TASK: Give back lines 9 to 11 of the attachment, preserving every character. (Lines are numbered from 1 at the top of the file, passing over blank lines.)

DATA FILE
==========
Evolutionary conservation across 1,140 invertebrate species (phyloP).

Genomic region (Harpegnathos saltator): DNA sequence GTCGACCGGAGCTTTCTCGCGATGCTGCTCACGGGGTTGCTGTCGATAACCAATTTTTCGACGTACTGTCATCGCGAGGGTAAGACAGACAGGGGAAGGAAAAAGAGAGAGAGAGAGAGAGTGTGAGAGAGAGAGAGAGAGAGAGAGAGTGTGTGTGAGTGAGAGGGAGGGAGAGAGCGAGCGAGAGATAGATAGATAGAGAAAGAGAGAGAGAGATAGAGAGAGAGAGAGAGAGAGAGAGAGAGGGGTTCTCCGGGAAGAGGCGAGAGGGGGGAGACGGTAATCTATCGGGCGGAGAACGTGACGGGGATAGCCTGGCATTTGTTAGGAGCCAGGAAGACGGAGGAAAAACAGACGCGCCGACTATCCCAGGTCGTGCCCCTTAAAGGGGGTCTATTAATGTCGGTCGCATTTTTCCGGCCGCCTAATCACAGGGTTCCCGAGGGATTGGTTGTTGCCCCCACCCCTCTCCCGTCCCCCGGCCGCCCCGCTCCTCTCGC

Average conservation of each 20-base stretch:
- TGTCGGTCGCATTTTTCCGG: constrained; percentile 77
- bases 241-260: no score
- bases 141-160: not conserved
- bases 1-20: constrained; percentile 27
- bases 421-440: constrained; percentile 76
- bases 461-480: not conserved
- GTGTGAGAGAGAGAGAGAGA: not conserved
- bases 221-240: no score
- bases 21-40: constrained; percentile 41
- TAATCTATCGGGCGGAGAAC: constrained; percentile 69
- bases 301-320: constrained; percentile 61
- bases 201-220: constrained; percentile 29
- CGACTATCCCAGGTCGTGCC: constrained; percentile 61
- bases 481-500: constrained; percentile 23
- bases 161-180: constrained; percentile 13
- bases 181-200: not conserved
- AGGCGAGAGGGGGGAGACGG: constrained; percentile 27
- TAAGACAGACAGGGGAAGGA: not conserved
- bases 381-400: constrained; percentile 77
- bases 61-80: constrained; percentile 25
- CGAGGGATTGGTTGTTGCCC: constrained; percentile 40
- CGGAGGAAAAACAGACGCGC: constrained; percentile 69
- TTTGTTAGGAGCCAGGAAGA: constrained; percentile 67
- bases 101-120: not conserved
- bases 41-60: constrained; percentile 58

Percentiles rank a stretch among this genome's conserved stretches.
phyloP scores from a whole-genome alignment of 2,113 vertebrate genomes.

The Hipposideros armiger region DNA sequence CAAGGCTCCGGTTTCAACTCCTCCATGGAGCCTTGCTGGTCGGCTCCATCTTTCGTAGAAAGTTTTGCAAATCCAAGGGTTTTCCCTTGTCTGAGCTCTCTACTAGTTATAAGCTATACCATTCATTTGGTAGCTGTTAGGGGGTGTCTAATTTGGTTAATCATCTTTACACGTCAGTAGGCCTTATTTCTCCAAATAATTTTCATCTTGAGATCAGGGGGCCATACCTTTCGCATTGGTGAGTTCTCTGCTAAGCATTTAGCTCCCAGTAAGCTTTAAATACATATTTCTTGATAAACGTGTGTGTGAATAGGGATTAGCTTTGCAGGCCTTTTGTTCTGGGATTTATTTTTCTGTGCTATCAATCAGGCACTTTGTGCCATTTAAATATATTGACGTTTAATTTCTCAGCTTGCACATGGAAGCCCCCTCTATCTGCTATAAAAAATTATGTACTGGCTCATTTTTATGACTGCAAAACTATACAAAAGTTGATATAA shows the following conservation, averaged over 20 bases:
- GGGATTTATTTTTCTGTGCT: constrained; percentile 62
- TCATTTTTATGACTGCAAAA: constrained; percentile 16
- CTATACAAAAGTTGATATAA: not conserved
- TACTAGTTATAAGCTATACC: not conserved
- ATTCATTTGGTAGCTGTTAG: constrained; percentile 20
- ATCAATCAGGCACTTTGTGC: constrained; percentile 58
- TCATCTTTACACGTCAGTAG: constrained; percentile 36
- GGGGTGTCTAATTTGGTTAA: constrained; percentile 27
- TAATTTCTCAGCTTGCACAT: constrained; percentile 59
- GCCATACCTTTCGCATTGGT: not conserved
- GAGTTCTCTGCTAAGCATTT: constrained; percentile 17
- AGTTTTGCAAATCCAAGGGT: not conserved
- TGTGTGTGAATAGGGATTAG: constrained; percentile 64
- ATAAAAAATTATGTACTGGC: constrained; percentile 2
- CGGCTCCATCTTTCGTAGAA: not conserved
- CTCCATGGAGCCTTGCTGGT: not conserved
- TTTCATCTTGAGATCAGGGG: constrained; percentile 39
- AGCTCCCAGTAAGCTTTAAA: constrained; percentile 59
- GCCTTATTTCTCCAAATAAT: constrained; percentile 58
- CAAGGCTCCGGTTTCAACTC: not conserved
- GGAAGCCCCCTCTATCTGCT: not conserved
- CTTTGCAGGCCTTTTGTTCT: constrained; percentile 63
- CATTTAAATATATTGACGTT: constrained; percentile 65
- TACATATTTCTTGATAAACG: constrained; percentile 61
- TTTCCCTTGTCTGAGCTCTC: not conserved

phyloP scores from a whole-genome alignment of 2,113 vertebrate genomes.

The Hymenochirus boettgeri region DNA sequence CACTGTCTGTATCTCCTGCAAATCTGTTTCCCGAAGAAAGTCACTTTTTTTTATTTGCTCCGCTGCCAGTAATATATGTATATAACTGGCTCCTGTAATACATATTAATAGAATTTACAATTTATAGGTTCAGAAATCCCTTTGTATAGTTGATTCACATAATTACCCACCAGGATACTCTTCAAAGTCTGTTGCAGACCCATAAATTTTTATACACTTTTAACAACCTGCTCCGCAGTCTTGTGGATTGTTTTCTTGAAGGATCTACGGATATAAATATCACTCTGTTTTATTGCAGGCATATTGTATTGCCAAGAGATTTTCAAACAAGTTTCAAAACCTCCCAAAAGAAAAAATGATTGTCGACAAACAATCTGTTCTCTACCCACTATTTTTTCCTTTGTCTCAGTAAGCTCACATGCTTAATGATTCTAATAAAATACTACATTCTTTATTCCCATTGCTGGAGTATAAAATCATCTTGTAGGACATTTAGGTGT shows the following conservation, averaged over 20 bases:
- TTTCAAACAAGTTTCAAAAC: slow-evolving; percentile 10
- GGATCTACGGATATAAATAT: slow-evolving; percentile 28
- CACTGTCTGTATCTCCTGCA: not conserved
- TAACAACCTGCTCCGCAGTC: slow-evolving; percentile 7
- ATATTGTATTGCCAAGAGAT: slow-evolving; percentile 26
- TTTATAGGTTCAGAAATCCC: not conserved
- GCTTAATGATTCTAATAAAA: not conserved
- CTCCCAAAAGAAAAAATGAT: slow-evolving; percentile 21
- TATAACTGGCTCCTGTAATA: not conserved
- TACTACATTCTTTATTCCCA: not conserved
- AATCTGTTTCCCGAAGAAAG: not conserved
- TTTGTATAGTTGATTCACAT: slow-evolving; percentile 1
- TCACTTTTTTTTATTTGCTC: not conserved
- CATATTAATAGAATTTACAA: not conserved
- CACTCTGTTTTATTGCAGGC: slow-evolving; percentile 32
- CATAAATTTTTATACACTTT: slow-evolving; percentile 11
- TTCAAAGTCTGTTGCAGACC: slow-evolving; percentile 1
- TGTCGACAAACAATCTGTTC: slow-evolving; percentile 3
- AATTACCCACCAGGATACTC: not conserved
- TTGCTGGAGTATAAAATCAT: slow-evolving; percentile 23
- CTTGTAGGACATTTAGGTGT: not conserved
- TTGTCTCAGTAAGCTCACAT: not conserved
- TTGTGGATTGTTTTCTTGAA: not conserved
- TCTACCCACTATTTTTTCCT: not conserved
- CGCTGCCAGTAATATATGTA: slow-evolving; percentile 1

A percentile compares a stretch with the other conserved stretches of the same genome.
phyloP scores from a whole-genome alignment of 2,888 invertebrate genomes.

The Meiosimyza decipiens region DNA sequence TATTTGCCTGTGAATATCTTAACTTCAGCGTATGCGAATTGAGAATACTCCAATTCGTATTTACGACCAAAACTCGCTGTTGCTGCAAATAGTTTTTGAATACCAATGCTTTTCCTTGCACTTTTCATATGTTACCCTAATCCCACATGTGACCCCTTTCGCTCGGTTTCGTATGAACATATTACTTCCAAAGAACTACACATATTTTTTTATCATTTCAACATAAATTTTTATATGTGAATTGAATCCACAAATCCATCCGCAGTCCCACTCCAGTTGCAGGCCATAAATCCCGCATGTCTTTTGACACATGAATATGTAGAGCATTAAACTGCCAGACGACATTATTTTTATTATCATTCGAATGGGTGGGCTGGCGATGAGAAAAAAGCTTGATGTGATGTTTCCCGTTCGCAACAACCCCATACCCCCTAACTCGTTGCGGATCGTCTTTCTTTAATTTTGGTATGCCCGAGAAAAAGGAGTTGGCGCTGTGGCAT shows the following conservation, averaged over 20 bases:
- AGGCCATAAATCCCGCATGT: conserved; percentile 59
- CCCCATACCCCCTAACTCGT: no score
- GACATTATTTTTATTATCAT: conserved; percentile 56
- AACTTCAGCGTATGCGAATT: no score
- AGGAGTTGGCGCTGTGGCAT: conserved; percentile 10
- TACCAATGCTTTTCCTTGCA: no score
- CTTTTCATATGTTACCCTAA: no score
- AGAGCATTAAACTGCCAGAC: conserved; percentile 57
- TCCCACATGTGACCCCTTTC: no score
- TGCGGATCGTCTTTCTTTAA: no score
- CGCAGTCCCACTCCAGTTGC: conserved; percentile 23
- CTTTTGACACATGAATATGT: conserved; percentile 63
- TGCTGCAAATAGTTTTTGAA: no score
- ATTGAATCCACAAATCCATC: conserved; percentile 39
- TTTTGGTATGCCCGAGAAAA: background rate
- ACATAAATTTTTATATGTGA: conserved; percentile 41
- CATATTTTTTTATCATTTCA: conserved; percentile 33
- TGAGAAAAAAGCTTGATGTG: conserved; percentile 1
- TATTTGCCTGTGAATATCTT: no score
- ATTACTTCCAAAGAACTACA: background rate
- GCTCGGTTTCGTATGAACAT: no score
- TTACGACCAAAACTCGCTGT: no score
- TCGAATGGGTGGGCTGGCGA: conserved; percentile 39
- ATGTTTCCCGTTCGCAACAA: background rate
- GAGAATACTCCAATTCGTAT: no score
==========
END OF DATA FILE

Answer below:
- bases 461-480: not conserved
- GTGTGAGAGAGAGAGAGAGA: not conserved
- bases 221-240: no score